Shortly after we first meet Keda, the protagonist of Ice Age adventure film Alpha, he is being flung slow motion over a cliff, Wile E. Coyote style, by a buffalo.
This makes sense: Keda (Kodi Smit-McPhee) is more sensitive than your typical Cro-Magnon, less kill-ready. A flashback that a title card says took place “one week earlier” (it’s funny to imagine weeks existing 20,000 years ago) sets the scene. “He leads with his heart, not his spear,” his mother observes as the 17-year-old is about to set out for this, his first fateful bison hunt.
Sure enough, after he flips off a cliff (made all the more vertiginous by IMAX 3-D), and lands hard on an outcropping of rock a third of the way down, Tau, his father, sheds copious tears. By comparison, when another boy was taken in the night by what appeared to be saber-toothed tiger, the tribesman barely blinked an eye.
So what is it about this boy?
It’s hard to tell. Alpha never lands emotionally to the same degree that it does as spectacle and grand idea. The relationships meant to give the story its power—between the boy and his parents and, most crucially, between the boy and the wolf he befriends—never quite resonate. The connections between the characters are supposed to be powerful enough to sustain Keda through his perilous journey home during an Ice Age winter, and also lead to perhaps the first known example of the domestication of dogs. But this is a concept that feels forced onto the story.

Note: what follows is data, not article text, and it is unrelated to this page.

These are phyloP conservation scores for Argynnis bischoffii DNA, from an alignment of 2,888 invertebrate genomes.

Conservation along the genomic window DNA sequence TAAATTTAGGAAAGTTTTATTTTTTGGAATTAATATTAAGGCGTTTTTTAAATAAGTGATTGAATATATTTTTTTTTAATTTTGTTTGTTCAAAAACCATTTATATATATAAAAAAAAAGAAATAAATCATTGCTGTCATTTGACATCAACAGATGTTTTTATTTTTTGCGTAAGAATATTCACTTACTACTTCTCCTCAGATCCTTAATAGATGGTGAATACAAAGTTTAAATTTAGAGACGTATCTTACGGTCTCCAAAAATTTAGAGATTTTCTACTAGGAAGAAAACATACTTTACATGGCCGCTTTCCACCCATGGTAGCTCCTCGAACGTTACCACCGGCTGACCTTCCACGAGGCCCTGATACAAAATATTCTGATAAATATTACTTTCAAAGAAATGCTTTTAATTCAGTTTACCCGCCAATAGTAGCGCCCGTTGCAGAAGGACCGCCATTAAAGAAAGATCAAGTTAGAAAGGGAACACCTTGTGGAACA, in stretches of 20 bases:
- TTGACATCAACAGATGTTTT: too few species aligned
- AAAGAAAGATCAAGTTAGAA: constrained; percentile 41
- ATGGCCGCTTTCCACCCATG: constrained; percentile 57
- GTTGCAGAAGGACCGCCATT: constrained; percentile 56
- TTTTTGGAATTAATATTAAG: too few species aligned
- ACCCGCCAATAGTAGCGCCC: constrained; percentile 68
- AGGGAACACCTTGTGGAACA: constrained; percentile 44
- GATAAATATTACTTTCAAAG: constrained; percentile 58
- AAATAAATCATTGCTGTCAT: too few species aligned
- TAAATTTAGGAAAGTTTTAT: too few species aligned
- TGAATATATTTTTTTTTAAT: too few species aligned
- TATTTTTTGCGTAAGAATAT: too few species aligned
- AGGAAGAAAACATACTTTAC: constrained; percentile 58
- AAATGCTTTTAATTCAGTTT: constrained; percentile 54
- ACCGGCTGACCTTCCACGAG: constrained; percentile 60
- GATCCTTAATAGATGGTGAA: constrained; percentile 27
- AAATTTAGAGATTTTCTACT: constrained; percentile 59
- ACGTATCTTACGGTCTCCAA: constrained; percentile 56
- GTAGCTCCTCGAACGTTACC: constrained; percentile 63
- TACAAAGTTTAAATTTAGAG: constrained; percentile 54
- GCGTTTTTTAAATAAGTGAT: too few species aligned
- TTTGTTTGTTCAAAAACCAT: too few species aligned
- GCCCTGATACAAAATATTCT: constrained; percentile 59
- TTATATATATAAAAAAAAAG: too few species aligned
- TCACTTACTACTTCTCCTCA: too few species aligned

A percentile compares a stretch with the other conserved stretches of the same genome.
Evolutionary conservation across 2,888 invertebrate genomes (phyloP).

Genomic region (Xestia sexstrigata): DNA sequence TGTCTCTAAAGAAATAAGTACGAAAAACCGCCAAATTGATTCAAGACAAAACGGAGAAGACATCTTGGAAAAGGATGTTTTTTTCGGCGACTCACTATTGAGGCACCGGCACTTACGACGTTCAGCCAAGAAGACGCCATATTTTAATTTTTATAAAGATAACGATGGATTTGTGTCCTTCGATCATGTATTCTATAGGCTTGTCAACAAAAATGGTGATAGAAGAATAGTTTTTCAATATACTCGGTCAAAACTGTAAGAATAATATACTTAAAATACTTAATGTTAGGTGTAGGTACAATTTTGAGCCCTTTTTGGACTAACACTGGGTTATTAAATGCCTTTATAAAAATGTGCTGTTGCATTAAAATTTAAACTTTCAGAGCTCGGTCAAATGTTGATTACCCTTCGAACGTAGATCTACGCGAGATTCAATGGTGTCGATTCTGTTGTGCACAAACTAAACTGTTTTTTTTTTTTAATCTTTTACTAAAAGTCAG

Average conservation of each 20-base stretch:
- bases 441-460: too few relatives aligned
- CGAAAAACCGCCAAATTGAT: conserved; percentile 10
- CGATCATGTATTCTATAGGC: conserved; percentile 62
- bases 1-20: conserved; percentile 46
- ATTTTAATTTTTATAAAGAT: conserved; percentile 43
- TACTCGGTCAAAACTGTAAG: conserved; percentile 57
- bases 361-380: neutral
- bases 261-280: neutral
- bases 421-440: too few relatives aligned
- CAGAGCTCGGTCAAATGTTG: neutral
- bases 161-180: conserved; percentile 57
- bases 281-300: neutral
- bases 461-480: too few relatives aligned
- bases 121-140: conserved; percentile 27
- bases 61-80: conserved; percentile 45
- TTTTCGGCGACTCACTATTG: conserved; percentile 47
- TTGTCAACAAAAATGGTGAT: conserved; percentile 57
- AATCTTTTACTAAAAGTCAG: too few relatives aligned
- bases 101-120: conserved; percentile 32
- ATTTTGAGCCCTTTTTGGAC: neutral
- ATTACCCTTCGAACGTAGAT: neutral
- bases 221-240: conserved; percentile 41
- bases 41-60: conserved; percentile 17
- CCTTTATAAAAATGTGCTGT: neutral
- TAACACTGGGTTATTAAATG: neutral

Still, it is difficult not to be impressed by much of what does arrive on screen. In telling a simple tale of survival and friendship on the grandest scale, Alpha stands out as one of the more creative uses of big screen spectacle this summer. No one flies; no cities, planets or tall buildings blow up; and it has no numerals dangling at the end of its title. The most exciting set piece is when Keda falls though the ice, with the camera far below him, looking up through the clear blue as the wolf attempts to facilitate his rescue.
In short, in the current film-going environment, a PG-13 movie spectacular this untethered from pre-existing corporate properties is something of a miracle, albeit a flawed one that is missing the feral spark that makes the best man and beast stories so powerful.
Part of the issue is that the immense amount of control it takes to mount such an undertaking precludes the moments of wildness required to really make it live. The filmmakers not only recreated the glacial winter in locations that included Vancouver, Alberta, and Iceland, they invented an entire Cro-Magnon language of roughly 1,500 words. Most of these words are in service of aphorisms spoken by Tau, who is constantly imparting bits of wisdom to his son (“Raise your head and your eyes will follow”) that undoubtedly sound better in Cro-Magnon than in English.
Then there is the matter of the lupine costar, played in part by Chuck, a Czech wolf dog from France. Chuck is ready for his close-up and deserves more of them. The too few moments when he is truly being himself—like when, early on in their relationship, Keda throws a stick at him in an attempt to make him shoo and he picks it up and brings its back—are when Alpha is able to brush off the dust and snow of twenty or so millennia and truly come to life.